One of the mysteries of the English language finally explained.
A law relating to the support of the poor. Originally the responsibility of the parish, the relief and employment of the poor passed over to the workhouses in 1834. In the early 20th century the Poor Law was replaced by schemes of social security.
- ‘Yet when a woman stood for election as a Poor Law Guardian in 1875, no challenge was attempted.’
- ‘Brought before him in court one day was a destitute woman, another child, who was accused of contravening the Poor Laws and falsely seeking parish charity.’
- ‘Left with heavy debts and four children to bring up, she gave up her philanthropic work as a Poor Law Guardian and took a paid job as a Registrar of Births and Deaths in a working-class area of Manchester.’
- ‘She won election as a Poor Law guardian in 1894 and as a school board member in 1900.’
- ‘Together with Beatrice Webb, he wrote the 1909 Minority Report of the Royal Commission of the Poor Laws, which became instrumental in the eventual abolition of the Victorian Poor Law system.’
- ‘I also consider the prohibition of effective medical treatments to be morally as unacceptable as the Poor Laws of the nineteenth century.’
- ‘In 1793 the parishes of Reigate, Nutfield and Headley formed a Poor Law Union to provide a workhouse on 10 acres of Earlswood common.’
- ‘Veterans denied a pension and incapable of supporting themselves might seek charity under the provisions of the Poor Laws.’
- ‘The following sections cover aspects of the debates on domestic policy issues: the Factory Acts, the effects of mechanization, the Poor Laws, public provision of education and trade unions.’
- ‘Perhaps the most striking political implication of the ‘new political economy’ was the attack on the Poor Laws mounted by Malthus and Chalmers, strongly supported by Ricardo and all the Philosophic Radicals.’
- ‘In nineteenth century Britain, the infamous Poor Laws gave little support to the poor and the elderly unless they were prepared to give up their homes and enter workhouses.’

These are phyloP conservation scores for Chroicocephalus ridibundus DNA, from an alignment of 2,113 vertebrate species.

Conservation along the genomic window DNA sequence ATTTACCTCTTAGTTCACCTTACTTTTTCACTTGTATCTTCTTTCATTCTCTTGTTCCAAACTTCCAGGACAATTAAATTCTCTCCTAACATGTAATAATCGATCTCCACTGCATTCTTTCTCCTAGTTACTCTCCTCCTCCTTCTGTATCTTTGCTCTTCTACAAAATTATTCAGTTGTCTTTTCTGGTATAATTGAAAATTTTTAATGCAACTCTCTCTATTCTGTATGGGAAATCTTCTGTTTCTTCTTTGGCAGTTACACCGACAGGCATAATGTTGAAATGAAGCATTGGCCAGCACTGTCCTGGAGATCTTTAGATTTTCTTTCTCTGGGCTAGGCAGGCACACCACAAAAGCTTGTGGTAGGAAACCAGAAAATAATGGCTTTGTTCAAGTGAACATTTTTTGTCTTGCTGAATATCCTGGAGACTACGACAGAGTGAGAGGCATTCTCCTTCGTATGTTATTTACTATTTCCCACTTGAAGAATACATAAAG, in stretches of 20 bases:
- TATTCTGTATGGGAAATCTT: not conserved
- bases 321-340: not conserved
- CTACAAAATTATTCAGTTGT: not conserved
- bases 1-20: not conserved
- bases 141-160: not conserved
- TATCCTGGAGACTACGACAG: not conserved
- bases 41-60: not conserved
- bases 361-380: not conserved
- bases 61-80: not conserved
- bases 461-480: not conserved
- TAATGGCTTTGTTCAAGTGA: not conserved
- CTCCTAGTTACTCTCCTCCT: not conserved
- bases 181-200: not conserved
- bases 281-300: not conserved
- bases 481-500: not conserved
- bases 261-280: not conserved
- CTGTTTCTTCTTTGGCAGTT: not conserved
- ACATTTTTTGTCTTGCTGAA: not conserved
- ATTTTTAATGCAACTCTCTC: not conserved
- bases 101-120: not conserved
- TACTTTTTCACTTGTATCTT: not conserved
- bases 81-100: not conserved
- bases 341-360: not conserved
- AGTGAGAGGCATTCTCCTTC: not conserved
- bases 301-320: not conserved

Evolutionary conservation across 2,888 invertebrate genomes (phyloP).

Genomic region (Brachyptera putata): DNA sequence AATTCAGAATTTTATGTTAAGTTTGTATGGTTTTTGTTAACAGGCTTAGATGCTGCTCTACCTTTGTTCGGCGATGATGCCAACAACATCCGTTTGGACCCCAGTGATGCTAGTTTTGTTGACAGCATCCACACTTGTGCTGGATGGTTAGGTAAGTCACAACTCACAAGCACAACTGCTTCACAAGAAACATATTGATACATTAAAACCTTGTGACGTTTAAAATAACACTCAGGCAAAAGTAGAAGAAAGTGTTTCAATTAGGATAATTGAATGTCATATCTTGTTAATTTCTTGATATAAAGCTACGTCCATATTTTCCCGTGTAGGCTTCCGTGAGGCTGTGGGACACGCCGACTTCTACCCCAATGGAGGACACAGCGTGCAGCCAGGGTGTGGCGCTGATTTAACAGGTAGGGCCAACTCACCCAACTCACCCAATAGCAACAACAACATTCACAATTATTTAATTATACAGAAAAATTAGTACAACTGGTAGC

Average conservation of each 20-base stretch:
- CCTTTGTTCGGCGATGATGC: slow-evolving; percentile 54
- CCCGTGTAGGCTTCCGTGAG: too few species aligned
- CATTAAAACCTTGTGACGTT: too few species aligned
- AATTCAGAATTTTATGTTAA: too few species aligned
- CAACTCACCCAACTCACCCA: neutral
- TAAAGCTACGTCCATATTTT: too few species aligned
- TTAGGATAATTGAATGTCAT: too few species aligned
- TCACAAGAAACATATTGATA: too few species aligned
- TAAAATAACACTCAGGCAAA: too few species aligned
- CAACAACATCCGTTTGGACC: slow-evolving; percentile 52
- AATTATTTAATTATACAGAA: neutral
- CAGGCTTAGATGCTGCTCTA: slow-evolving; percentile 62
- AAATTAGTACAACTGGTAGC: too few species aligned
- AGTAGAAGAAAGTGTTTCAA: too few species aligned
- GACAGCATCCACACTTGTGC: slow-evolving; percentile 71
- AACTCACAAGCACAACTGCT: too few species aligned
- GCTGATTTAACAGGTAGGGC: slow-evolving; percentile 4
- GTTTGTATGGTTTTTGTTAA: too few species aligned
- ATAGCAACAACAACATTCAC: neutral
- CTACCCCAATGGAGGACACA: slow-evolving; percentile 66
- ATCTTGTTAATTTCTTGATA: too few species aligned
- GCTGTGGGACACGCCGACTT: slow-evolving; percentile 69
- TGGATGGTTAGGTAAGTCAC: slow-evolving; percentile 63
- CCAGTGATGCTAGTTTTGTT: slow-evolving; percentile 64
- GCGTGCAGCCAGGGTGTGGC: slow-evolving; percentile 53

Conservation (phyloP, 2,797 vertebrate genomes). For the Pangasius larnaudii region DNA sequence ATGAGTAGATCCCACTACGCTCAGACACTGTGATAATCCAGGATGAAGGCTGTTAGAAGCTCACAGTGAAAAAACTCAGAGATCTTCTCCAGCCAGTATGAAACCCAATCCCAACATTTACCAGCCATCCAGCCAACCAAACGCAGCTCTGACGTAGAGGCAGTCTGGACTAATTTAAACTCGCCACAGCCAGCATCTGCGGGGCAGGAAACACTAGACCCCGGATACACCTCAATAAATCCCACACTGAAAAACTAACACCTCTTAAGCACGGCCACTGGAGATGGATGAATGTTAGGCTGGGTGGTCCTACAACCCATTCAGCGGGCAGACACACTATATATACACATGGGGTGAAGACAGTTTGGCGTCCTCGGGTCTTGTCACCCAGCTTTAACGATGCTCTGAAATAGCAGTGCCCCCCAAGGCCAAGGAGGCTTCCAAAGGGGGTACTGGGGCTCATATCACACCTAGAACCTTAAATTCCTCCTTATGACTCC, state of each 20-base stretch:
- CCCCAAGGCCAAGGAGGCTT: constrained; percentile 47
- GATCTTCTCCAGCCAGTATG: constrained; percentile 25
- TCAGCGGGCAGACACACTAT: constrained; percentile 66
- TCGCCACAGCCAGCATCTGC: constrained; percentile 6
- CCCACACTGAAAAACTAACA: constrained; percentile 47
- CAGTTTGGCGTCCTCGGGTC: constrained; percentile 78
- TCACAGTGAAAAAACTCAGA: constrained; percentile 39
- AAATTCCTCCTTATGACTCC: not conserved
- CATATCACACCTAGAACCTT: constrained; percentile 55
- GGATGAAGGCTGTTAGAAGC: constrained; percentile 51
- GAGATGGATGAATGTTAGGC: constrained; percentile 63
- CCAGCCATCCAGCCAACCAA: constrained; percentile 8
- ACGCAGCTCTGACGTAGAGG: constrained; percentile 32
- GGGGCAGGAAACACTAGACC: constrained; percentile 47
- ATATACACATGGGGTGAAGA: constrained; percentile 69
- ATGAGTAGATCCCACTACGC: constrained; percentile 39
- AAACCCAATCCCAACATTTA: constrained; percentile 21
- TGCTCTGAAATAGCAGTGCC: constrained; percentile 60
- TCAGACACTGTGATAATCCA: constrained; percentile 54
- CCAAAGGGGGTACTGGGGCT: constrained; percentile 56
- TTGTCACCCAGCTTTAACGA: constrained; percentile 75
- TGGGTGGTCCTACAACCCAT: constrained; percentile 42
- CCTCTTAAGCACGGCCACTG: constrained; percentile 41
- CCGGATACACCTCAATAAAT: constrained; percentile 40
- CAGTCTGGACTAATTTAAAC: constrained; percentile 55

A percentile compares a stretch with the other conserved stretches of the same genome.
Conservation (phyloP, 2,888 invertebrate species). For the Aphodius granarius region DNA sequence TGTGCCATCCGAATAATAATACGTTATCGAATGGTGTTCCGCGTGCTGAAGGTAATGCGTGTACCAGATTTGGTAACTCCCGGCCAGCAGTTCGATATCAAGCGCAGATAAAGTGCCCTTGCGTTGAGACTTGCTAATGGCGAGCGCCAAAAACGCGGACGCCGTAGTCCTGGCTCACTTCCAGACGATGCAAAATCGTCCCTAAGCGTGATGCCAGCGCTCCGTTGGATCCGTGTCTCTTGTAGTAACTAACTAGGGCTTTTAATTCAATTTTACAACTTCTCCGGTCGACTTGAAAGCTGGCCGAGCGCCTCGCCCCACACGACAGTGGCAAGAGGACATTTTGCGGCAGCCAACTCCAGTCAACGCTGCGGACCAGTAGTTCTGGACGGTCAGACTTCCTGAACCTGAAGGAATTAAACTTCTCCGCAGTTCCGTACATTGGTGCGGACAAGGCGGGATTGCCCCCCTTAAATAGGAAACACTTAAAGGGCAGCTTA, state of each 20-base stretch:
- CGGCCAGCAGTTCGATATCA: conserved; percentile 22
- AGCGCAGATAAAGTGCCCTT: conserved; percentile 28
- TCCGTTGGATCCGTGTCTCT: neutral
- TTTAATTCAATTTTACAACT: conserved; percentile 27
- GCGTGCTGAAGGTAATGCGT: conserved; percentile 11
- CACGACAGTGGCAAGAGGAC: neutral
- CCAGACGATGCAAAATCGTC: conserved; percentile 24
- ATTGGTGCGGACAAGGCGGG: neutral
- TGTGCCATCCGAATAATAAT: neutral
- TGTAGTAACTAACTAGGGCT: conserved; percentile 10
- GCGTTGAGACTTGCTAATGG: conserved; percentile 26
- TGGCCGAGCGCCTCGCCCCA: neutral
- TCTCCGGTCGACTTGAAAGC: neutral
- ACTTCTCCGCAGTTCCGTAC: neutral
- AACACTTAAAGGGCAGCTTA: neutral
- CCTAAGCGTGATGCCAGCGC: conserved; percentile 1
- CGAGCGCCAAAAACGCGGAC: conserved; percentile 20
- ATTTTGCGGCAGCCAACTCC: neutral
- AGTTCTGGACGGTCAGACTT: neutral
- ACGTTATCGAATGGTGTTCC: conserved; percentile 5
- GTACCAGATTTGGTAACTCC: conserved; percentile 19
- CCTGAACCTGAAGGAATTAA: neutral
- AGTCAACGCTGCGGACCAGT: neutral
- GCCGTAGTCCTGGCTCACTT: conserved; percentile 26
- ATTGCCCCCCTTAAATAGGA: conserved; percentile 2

- ‘The earlier laws were seen as an extension of the Poor Laws, as a way of getting the working class accustomed to factory discipline.’
- ‘This is the most repressive of the Tudor Poor Laws, with fencers, bearwardens, and common players included in the definition of rogues, vagabonds, or sturdy beggars.’
- ‘Fiercely opposed to the crippling Poor Laws of the time, he was concerned with the needs of the farmers, the homeless and the unemployed.’
- ‘These critics explained how the rational eligible agent (the welfare recipient) would behave when subsidized by the state and feared that such laziness as was expected to occur would make the Poor Laws a prescription for social disaster.’
- ‘The Poor Laws passed during the reign of Elizabeth I played a critical role in the country's welfare.’
- ‘The final criticism levelled against late Elizabethan government is that the benefits of the Poor Laws were crushed by the rise of population and economic distress of the 1590s.’
- ‘In 1834, major reforms of the Poor Law were effected by a Poor Law Amendment Act 1834 which abolished outdoor relief, stipulating that relief was to be provided only in the workhouse.’
- ‘The sharp increase in spending on poor relief after 1780 sparked a major debate on the Poor Laws in and out of Parliament, which continued until the adoption of the Poor Law Amendment Act of 1834.’
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